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Technology for Adaptive Aging TECHNOLOGY FOR ADAPTIVE AGING Steering Committee for the Workshop on Technology for Adaptive Aging Richard W. Pew and Susan B. Van Hemel, Editors Board on Behavioral, Cognitive, and Sensory Sciences Division of Behavioral and Social Sciences and Education NATIONAL RESEARCH COUNCIL OF THE NATIONAL ACADEMIES THE NATIONAL ACADEMIES PRESS Washington, D.C. www.nap.edu
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Technology for Adaptive Aging THE NATIONAL ACADEMIES PRESS 500 Fifth Street, N.W. Washington, D.C. 20001 NOTICE: The project that is the subject of this report was approved by the Governing Board of the National Research Council, whose members are drawn from the councils of the National Academy of Sciences, the National Academy of Engineering, and the Institute of Medicine. The members of the committee responsible for the report were chosen for their special competences and with regard for appropriate balance. The study was supported by Contract No. N01-0D-4-02139, T.O. 94 between the National Academy of Sciences and the National Institutes of Health. The views, opinions and/or findings contained in this report and papers are those of the author(s) and should not be construed as an official NIH position, policy or decision unless so designated by other official documentation. Library of Congress Cataloging-in-Publication Data Workshop on Technology for Adaptive Aging (2003 : Washington, D.C.) Technology for adaptive aging / Steering Committee for the Workshop on Technology for Adaptive Aging ; Richard W. Pew and Susan B. Van Hemel, editors ; Board on Behavioral, Cognitive, and Sensory Sciences, Division of Behavioral and Social Sciences and Education. p. cm. “The project that is the subject of this report was approved by the Governing Board of the National Research Council, whose members are drawn from the councils of the National Academy of Sciences, the National Academy of Engineering, and the Institute of Medicine. The members of the committee responsible for the report were chosen for their special competences and with regard for appropriate balance.” ISBN 0-309-09116-0 (pbk.)—ISBN 0-309-52923-9 (PDF) 1. Aged—United States—Congresses. 2. Aged—Health and hygiene—United States—Congresses. I. Pew, Richard W. II. Van Hemel, Susan B. III. National Research Council (U.S.). Steering Committee for the Workshop on Technology for Adaptive Aging. IV. National Research Council (U.S.). Board on Behavioral, Cognitive, and Sensory Sciences. V. Title. HQ1064.U5W654 2003 305.26′0973—dc22 2004001868 Additional copies of this report are available from National Academies Press, 500 Fifth Street, N.W., Lockbox 285, Washington, DC 20055; (800) 624-6242 or (202) 334-3313 (in the Washington metropolitan area); Internet, http://www.nap.edu. Printed in the United States of America. Copyright 2004 by the National Academy of Sciences. All rights reserved. Suggested citation: National Research Council. (2004). Technology for Adaptive Aging. Steering Committee for the Workshop on Technology for Adaptive Aging. Richard W. Pew and Susan B. Van Hemel, editors. Board on Behavioral, Cognitive, and Sensory Sciences, Division of Behavioral and Social Sciences and Education. Washington, DC: The National Academies Press.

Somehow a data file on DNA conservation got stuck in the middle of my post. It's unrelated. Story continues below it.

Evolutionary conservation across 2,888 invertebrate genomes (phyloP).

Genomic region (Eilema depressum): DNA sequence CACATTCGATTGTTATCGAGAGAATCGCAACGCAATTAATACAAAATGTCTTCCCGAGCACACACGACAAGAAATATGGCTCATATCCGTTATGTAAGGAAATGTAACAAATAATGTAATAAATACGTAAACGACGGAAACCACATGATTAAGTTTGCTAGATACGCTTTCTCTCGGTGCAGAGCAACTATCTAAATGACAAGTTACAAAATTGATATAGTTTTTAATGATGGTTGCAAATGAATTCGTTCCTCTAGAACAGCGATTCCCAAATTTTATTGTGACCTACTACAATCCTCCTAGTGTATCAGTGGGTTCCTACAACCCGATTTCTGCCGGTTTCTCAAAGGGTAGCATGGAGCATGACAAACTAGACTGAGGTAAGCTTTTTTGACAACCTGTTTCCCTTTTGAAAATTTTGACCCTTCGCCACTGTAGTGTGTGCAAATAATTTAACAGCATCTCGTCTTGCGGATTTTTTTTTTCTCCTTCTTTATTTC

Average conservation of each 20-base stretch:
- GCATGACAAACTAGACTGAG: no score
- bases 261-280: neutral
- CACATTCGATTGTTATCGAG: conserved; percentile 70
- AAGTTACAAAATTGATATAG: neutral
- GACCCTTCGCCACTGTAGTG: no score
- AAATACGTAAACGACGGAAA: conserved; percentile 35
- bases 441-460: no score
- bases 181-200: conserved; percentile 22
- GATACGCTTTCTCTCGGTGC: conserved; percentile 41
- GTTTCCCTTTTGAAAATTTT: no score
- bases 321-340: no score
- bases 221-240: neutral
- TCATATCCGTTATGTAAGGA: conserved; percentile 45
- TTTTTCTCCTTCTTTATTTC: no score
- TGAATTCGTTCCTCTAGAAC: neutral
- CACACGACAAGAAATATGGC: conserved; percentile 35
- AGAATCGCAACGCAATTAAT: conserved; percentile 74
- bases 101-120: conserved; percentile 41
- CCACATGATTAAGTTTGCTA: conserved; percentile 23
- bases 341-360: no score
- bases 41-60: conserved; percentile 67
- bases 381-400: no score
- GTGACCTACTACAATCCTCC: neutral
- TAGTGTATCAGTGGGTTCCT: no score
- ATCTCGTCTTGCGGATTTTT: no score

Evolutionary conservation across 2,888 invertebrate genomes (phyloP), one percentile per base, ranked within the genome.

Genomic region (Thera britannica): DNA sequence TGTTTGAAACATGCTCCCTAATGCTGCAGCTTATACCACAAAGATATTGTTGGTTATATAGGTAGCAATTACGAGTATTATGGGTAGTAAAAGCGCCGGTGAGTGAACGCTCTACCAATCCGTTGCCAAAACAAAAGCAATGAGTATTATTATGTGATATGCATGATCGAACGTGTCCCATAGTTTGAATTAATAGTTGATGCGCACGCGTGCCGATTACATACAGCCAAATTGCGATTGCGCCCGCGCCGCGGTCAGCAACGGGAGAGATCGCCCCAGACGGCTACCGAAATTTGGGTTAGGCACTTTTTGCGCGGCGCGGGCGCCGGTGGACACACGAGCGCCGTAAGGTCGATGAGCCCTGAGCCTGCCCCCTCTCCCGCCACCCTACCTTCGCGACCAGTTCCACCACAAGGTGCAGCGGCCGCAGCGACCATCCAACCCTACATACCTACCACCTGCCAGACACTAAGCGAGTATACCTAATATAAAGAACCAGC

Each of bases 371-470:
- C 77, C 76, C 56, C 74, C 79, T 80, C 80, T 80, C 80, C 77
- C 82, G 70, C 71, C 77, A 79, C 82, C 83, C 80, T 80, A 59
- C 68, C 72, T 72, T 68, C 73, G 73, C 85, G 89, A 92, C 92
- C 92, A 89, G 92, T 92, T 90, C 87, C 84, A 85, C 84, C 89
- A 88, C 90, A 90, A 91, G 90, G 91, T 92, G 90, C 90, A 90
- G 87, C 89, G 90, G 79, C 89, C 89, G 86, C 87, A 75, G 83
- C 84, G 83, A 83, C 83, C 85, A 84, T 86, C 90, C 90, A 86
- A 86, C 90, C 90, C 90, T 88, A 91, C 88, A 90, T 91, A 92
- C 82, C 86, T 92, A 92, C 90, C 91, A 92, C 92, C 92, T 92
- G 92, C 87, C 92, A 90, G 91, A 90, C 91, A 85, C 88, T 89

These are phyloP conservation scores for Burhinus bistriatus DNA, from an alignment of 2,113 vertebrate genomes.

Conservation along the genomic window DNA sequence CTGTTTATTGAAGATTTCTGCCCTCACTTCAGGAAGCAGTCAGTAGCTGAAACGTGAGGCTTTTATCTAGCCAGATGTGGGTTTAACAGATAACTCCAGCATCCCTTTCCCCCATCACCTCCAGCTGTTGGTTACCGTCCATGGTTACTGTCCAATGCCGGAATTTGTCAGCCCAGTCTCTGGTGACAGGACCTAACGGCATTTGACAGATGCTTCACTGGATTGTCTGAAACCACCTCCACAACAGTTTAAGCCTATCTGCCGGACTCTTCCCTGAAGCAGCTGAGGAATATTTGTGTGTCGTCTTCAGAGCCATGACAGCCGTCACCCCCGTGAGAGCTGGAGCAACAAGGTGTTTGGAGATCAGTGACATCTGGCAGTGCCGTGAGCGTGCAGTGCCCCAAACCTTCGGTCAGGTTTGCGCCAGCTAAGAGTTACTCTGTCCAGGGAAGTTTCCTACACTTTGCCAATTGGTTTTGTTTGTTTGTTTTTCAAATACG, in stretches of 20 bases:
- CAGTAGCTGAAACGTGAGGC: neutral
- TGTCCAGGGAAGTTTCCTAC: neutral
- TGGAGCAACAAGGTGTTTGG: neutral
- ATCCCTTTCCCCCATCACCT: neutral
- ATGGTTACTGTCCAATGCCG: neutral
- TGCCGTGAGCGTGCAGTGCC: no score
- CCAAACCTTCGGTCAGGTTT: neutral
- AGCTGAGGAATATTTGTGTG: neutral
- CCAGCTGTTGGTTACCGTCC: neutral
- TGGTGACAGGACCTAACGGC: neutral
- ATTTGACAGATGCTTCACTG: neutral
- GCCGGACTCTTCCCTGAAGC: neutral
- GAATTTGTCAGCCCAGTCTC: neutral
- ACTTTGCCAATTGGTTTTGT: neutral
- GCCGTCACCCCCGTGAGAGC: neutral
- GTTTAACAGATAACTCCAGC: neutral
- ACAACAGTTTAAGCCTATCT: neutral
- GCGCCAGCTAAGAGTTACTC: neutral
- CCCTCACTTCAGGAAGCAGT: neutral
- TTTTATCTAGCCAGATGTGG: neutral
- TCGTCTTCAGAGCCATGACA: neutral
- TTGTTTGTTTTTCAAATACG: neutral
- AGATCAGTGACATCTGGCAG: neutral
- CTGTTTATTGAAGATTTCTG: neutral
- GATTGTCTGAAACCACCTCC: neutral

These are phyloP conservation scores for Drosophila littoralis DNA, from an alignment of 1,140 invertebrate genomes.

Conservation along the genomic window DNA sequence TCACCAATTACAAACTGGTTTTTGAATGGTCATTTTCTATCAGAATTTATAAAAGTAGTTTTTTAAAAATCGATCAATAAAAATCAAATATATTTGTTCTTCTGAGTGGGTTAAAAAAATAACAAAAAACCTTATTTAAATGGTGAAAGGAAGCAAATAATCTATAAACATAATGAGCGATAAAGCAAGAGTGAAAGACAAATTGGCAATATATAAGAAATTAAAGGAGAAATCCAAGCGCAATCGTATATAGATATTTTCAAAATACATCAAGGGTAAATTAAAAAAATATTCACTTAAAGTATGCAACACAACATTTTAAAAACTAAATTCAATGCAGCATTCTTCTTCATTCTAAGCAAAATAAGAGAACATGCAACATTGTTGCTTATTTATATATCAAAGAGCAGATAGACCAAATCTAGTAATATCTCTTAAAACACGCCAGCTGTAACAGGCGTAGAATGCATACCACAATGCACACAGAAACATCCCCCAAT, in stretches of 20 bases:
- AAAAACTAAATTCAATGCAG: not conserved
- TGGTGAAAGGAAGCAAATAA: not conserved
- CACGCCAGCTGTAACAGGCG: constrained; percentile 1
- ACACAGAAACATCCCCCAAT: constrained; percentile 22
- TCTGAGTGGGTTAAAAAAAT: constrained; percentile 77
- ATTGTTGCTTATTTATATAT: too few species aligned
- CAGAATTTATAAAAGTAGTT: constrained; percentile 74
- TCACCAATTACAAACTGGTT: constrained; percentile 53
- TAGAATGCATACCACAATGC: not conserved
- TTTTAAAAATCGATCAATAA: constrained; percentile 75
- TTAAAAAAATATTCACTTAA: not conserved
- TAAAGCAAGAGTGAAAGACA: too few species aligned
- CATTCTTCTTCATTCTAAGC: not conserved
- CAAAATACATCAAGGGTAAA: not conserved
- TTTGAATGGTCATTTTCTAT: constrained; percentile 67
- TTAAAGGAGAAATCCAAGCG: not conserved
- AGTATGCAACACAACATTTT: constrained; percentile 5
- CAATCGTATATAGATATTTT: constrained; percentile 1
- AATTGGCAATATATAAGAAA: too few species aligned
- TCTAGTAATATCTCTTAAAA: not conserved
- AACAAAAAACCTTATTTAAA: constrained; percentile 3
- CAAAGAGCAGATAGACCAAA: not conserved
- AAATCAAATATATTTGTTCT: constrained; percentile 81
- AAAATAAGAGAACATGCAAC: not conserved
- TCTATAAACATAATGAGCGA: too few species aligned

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Technology for Adaptive Aging THE NATIONAL ACADEMIES Advisers to the Nation on Science, Engineering, and Medicine The National Academy of Sciences is a private, nonprofit, self-perpetuating society of distinguished scholars engaged in scientific and engineering research, dedicated to the furtherance of science and technology and to their use for the general welfare. Upon the authority of the charter granted to it by the Congress in 1863, the Academy has a mandate that requires it to advise the federal government on scientific and technical matters. Dr. Bruce M. Alberts is president of the National Academy of Sciences. The National Academy of Engineering was established in 1964, under the charter of the National Academy of Sciences, as a parallel organization of outstanding engineers. It is autonomous in its administration and in the selection of its members, sharing with the National Academy of Sciences the responsibility for advising the federal government. The National Academy of Engineering also sponsors engineering programs aimed at meeting national needs, encourages education and research, and recognizes the superior achievements of engineers. Dr. Wm. A. Wulf is president of the National Academy of Engineering. The Institute of Medicine was established in 1970 by the National Academy of Sciences to secure the services of eminent members of appropriate professions in the examination of policy matters pertaining to the health of the public. The Institute acts under the responsibility given to the National Academy of Sciences by its congressional charter to be an adviser to the federal government and, upon its own initiative, to identify issues of medical care, research, and education. Dr. Harvey V. Fineberg is president of the Institute of Medicine. The National Research Council was organized by the National Academy of Sciences in 1916 to associate the broad community of science and technology with the Academy′s purposes of furthering knowledge and advising the federal government. Functioning in accordance with general policies determined by the Academy, the Council has become the principal operating agency of both the National Academy of Sciences and the National Academy of Engineering in providing services to the government, the public, and the scientific and engineering communities. The Council is administered jointly by both Academies and the Institute of Medicine. Dr. Bruce M. Alberts and Dr. Wm. A. Wulf are chair and vice chair, respectively, of the National Research Council. www.national-academies.org